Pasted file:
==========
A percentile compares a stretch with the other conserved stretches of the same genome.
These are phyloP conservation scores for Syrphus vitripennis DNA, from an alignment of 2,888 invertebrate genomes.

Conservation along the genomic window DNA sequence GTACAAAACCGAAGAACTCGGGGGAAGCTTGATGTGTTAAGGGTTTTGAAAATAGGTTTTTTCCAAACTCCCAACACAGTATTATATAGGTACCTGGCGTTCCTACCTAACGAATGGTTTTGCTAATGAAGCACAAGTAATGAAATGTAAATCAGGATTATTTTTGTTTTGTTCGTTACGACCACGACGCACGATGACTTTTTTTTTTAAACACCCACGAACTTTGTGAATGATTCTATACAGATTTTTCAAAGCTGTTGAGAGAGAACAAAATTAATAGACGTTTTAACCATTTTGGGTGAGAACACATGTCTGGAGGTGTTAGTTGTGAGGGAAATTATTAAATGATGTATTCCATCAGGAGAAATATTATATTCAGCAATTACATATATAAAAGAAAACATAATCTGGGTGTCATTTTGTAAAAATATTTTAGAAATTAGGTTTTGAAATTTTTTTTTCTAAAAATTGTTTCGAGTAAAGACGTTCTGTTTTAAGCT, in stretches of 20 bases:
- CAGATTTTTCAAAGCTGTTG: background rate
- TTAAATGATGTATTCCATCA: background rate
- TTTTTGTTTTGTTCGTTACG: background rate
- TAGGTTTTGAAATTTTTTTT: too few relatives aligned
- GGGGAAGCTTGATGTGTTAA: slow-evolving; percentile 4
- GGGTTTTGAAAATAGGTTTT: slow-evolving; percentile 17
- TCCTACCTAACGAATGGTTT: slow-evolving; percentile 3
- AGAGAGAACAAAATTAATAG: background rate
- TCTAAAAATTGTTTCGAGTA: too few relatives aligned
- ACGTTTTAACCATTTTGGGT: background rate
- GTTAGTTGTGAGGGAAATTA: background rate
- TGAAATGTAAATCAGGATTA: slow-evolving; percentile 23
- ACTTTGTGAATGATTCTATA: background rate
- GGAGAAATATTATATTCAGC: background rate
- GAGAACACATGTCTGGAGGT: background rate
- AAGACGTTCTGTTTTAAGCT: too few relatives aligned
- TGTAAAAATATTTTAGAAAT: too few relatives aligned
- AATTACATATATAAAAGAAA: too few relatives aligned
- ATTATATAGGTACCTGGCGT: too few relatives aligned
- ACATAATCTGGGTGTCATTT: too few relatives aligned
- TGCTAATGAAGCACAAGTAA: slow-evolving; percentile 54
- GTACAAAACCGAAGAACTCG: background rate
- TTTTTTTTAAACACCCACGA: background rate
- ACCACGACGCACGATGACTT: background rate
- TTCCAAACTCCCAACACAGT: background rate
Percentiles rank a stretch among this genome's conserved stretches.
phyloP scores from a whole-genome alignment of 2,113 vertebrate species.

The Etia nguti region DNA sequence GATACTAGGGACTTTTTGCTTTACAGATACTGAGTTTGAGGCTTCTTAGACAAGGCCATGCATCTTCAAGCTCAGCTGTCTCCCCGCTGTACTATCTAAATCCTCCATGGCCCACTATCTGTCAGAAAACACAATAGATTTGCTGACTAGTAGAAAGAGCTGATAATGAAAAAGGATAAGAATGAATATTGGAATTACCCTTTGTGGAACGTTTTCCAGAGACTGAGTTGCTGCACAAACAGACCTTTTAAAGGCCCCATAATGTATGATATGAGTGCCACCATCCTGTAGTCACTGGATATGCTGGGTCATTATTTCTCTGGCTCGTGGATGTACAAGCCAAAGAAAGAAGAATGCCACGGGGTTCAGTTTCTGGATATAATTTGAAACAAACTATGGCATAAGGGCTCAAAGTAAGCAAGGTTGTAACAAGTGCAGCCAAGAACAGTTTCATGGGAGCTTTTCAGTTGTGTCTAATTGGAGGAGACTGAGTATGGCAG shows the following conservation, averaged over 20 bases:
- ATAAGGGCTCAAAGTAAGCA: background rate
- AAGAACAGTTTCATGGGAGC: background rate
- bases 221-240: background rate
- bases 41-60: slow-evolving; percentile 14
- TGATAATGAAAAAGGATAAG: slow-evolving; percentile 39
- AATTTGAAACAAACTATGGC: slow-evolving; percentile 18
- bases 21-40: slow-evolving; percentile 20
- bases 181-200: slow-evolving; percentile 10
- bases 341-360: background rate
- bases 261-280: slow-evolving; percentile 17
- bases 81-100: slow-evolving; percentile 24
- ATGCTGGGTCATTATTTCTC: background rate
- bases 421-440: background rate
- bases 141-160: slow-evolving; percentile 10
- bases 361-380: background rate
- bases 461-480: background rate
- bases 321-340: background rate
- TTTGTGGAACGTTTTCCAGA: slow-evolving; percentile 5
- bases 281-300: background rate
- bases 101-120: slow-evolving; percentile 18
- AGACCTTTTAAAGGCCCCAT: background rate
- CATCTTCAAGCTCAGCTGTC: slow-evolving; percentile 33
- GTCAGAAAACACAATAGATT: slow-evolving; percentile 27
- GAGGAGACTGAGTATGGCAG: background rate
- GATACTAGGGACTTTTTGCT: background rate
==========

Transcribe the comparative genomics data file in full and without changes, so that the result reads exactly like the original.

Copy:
A percentile compares a stretch with the other conserved stretches of the same genome.
These are phyloP conservation scores for Syrphus vitripennis DNA, from an alignment of 2,888 invertebrate genomes.

Conservation along the genomic window DNA sequence GTACAAAACCGAAGAACTCGGGGGAAGCTTGATGTGTTAAGGGTTTTGAAAATAGGTTTTTTCCAAACTCCCAACACAGTATTATATAGGTACCTGGCGTTCCTACCTAACGAATGGTTTTGCTAATGAAGCACAAGTAATGAAATGTAAATCAGGATTATTTTTGTTTTGTTCGTTACGACCACGACGCACGATGACTTTTTTTTTTAAACACCCACGAACTTTGTGAATGATTCTATACAGATTTTTCAAAGCTGTTGAGAGAGAACAAAATTAATAGACGTTTTAACCATTTTGGGTGAGAACACATGTCTGGAGGTGTTAGTTGTGAGGGAAATTATTAAATGATGTATTCCATCAGGAGAAATATTATATTCAGCAATTACATATATAAAAGAAAACATAATCTGGGTGTCATTTTGTAAAAATATTTTAGAAATTAGGTTTTGAAATTTTTTTTTCTAAAAATTGTTTCGAGTAAAGACGTTCTGTTTTAAGCT, in stretches of 20 bases:
- CAGATTTTTCAAAGCTGTTG: background rate
- TTAAATGATGTATTCCATCA: background rate
- TTTTTGTTTTGTTCGTTACG: background rate
- TAGGTTTTGAAATTTTTTTT: too few relatives aligned
- GGGGAAGCTTGATGTGTTAA: slow-evolving; percentile 4
- GGGTTTTGAAAATAGGTTTT: slow-evolving; percentile 17
- TCCTACCTAACGAATGGTTT: slow-evolving; percentile 3
- AGAGAGAACAAAATTAATAG: background rate
- TCTAAAAATTGTTTCGAGTA: too few relatives aligned
- ACGTTTTAACCATTTTGGGT: background rate
- GTTAGTTGTGAGGGAAATTA: background rate
- TGAAATGTAAATCAGGATTA: slow-evolving; percentile 23
- ACTTTGTGAATGATTCTATA: background rate
- GGAGAAATATTATATTCAGC: background rate
- GAGAACACATGTCTGGAGGT: background rate
- AAGACGTTCTGTTTTAAGCT: too few relatives aligned
- TGTAAAAATATTTTAGAAAT: too few relatives aligned
- AATTACATATATAAAAGAAA: too few relatives aligned
- ATTATATAGGTACCTGGCGT: too few relatives aligned
- ACATAATCTGGGTGTCATTT: too few relatives aligned
- TGCTAATGAAGCACAAGTAA: slow-evolving; percentile 54
- GTACAAAACCGAAGAACTCG: background rate
- TTTTTTTTAAACACCCACGA: background rate
- ACCACGACGCACGATGACTT: background rate
- TTCCAAACTCCCAACACAGT: background rate
Percentiles rank a stretch among this genome's conserved stretches.
phyloP scores from a whole-genome alignment of 2,113 vertebrate species.

The Etia nguti region DNA sequence GATACTAGGGACTTTTTGCTTTACAGATACTGAGTTTGAGGCTTCTTAGACAAGGCCATGCATCTTCAAGCTCAGCTGTCTCCCCGCTGTACTATCTAAATCCTCCATGGCCCACTATCTGTCAGAAAACACAATAGATTTGCTGACTAGTAGAAAGAGCTGATAATGAAAAAGGATAAGAATGAATATTGGAATTACCCTTTGTGGAACGTTTTCCAGAGACTGAGTTGCTGCACAAACAGACCTTTTAAAGGCCCCATAATGTATGATATGAGTGCCACCATCCTGTAGTCACTGGATATGCTGGGTCATTATTTCTCTGGCTCGTGGATGTACAAGCCAAAGAAAGAAGAATGCCACGGGGTTCAGTTTCTGGATATAATTTGAAACAAACTATGGCATAAGGGCTCAAAGTAAGCAAGGTTGTAACAAGTGCAGCCAAGAACAGTTTCATGGGAGCTTTTCAGTTGTGTCTAATTGGAGGAGACTGAGTATGGCAG shows the following conservation, averaged over 20 bases:
- ATAAGGGCTCAAAGTAAGCA: background rate
- AAGAACAGTTTCATGGGAGC: background rate
- bases 221-240: background rate
- bases 41-60: slow-evolving; percentile 14
- TGATAATGAAAAAGGATAAG: slow-evolving; percentile 39
- AATTTGAAACAAACTATGGC: slow-evolving; percentile 18
- bases 21-40: slow-evolving; percentile 20
- bases 181-200: slow-evolving; percentile 10
- bases 341-360: background rate
- bases 261-280: slow-evolving; percentile 17
- bases 81-100: slow-evolving; percentile 24
- ATGCTGGGTCATTATTTCTC: background rate
- bases 421-440: background rate
- bases 141-160: slow-evolving; percentile 10
- bases 361-380: background rate
- bases 461-480: background rate
- bases 321-340: background rate
- TTTGTGGAACGTTTTCCAGA: slow-evolving; percentile 5
- bases 281-300: background rate
- bases 101-120: slow-evolving; percentile 18
- AGACCTTTTAAAGGCCCCAT: background rate
- CATCTTCAAGCTCAGCTGTC: slow-evolving; percentile 33
- GTCAGAAAACACAATAGATT: slow-evolving; percentile 27
- GAGGAGACTGAGTATGGCAG: background rate
- GATACTAGGGACTTTTTGCT: background rate